The technical and economic successes of deep geothermal development rely on reducing drilling and completion risks. In the closely related oil and gas activities, the risk taken by the investors is balanced by the high reward that successful projects achieve by immensely offsetting the losses of the failed wellbores. Geothermal projects experience similar risks, however, the potential reward is limited by the competition with other energy sources, in a heavily regulated market. The economic acceptability of geothermal power generation requires low risk drilling and completion technologies that would work under many different geological conditions.
When wells are drilled into a petro-thermal formation, sometimes referred to as hot dry rock (HDR), there is normally no clear circulation path between these wells and when this path exists, the transmissivity is so low that no economical project is possible. Enhanced geothermal systems (EGS), in these circumstances is closer to reservoir creation than to conventional reservoir stimulation. Therefore, developing technologies that achieve the designed EGS size and transmissivity is vital to deep geothermal development.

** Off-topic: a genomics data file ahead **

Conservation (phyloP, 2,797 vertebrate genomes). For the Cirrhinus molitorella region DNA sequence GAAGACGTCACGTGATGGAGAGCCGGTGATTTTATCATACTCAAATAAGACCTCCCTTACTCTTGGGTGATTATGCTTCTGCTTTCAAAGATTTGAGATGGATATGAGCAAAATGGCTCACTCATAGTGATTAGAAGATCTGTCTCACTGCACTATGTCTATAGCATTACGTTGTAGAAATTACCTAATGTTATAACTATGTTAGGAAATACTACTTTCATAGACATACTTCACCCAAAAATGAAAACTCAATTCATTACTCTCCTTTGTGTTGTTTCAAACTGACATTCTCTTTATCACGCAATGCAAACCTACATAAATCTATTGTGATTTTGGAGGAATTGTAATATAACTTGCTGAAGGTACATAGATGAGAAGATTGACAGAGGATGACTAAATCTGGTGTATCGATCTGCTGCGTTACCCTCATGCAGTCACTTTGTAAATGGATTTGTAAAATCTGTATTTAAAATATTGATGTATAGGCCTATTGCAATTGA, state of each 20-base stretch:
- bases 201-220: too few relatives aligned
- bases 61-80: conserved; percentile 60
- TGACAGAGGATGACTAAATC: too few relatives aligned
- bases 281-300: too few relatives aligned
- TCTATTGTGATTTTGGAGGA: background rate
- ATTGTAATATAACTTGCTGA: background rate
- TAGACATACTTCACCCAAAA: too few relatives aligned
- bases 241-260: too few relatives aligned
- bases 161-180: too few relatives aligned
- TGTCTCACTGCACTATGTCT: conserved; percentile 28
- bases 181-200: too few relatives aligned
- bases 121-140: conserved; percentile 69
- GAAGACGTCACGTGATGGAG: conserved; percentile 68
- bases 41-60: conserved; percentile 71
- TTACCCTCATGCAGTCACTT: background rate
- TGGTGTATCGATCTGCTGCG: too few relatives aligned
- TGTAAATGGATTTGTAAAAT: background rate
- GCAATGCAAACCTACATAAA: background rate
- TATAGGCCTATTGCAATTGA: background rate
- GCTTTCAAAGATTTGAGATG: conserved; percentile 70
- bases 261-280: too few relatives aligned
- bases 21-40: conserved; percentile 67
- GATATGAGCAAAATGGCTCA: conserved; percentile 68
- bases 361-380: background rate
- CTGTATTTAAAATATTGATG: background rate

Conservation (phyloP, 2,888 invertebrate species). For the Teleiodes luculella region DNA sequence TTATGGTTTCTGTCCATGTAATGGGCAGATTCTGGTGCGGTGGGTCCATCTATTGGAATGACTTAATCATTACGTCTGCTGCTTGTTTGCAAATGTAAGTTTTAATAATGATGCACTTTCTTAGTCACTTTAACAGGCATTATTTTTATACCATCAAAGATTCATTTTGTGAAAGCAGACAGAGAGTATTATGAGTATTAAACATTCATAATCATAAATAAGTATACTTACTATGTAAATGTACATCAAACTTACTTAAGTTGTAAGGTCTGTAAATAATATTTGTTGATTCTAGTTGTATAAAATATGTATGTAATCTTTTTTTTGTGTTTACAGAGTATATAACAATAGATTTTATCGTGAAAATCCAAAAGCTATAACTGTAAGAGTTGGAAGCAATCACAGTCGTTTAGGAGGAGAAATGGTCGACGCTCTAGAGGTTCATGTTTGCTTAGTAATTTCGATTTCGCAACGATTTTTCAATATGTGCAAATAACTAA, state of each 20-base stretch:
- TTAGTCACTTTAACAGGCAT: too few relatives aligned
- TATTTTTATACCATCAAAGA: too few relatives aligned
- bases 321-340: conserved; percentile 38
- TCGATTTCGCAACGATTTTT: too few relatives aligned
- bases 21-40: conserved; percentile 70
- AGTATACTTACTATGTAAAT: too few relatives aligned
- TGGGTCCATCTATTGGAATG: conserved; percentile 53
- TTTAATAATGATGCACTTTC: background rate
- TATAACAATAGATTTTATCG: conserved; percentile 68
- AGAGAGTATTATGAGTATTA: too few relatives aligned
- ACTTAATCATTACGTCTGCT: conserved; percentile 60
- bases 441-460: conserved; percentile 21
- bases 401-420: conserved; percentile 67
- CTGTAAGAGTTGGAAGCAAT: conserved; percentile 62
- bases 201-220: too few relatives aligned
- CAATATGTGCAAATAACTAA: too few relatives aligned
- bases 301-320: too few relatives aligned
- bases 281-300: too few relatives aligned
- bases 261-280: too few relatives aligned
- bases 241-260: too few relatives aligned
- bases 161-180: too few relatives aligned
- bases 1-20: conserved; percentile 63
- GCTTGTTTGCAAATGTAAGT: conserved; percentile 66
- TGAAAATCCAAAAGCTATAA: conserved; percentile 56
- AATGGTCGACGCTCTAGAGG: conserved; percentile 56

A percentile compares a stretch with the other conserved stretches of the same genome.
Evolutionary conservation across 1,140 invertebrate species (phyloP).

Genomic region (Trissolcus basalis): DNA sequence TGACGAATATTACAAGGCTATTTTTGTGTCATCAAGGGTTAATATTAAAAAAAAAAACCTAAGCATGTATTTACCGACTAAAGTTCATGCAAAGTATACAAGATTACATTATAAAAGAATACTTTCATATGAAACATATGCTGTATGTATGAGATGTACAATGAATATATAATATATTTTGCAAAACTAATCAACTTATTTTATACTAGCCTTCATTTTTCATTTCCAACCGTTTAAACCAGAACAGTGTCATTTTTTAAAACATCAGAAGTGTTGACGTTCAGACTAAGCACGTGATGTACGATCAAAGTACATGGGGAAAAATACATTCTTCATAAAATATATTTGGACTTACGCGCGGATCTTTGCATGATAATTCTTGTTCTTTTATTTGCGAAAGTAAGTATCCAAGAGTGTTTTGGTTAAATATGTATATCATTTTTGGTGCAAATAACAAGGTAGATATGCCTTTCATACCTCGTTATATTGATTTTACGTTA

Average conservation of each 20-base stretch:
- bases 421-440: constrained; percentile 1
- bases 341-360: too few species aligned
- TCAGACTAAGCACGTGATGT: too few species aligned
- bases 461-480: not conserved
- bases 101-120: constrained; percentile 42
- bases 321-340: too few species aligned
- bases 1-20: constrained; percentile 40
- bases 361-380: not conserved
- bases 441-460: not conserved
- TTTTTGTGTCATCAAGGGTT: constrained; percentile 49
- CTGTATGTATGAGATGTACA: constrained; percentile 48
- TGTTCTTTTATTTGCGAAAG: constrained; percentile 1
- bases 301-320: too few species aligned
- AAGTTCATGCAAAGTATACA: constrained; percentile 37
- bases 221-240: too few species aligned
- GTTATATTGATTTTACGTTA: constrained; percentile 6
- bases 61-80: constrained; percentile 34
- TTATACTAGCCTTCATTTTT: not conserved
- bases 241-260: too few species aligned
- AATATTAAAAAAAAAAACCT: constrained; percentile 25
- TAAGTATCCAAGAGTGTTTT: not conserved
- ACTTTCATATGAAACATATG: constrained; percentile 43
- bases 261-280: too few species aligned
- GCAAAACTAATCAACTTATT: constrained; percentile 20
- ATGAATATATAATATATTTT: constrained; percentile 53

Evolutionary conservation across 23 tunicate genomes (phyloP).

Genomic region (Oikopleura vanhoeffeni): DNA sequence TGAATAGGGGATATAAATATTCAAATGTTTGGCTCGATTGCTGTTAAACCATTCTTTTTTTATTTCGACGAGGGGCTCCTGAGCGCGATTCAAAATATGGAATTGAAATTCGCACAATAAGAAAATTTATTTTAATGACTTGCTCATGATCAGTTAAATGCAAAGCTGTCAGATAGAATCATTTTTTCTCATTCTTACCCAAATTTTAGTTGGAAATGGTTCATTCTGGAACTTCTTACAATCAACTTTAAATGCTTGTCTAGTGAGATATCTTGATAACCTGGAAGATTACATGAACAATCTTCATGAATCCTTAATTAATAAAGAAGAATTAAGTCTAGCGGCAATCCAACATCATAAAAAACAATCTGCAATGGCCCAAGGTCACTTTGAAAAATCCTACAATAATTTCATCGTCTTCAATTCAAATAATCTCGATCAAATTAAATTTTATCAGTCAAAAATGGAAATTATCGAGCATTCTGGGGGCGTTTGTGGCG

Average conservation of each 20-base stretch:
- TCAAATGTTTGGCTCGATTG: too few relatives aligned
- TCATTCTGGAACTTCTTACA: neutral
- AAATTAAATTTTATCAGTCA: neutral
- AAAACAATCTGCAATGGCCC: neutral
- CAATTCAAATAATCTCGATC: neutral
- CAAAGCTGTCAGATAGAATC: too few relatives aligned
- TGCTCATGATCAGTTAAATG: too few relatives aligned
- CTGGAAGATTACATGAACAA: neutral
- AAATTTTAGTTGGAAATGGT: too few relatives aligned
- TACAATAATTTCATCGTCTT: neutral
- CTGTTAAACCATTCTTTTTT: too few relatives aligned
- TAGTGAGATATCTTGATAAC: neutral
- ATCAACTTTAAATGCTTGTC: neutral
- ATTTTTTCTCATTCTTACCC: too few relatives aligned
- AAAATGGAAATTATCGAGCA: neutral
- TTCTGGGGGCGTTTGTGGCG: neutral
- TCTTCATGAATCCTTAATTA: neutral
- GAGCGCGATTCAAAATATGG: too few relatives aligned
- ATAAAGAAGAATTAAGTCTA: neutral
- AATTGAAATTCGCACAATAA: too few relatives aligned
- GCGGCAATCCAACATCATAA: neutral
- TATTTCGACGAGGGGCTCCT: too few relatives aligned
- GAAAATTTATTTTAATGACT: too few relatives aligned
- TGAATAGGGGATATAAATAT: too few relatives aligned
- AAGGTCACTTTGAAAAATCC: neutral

The EGS becomes a viable proposition, when enough rock surface can be contacted by the geothermal fluid, and when the flow path runs smoothly through a sufficient rock volume to minimize the energy depletion and have the project running over a long period, compatible with a positive net present value (NPV). To that end, the well design and its completion system have to be engineered to maximize the chances of properly creating the EGS. In this paper, lessons learnt from past geothermal experience are reviewed and analysed to propose a multi-stage system as a mean of improving geothermal wells completion reliability. Current oil and gas (namely "unconventional") completion technologies related to multi-stage stimulation have been reviewed and different options are discussed in the scope of a deep geothermal hot dry rock project. While previous works conclude that technologies developed for oil and gas are readily available and applicable to deep geothermal projects and EGS (Gradl, 2018), this study shows that shortcomings exist and that further developments are necessary to reliably and economically complete EGS projects. The necessary tests before running different parts is also discussed. Other options for reservoir creation are debated with their potential benefits and associated risks. The developments that could make them work in an EGS project are discussed.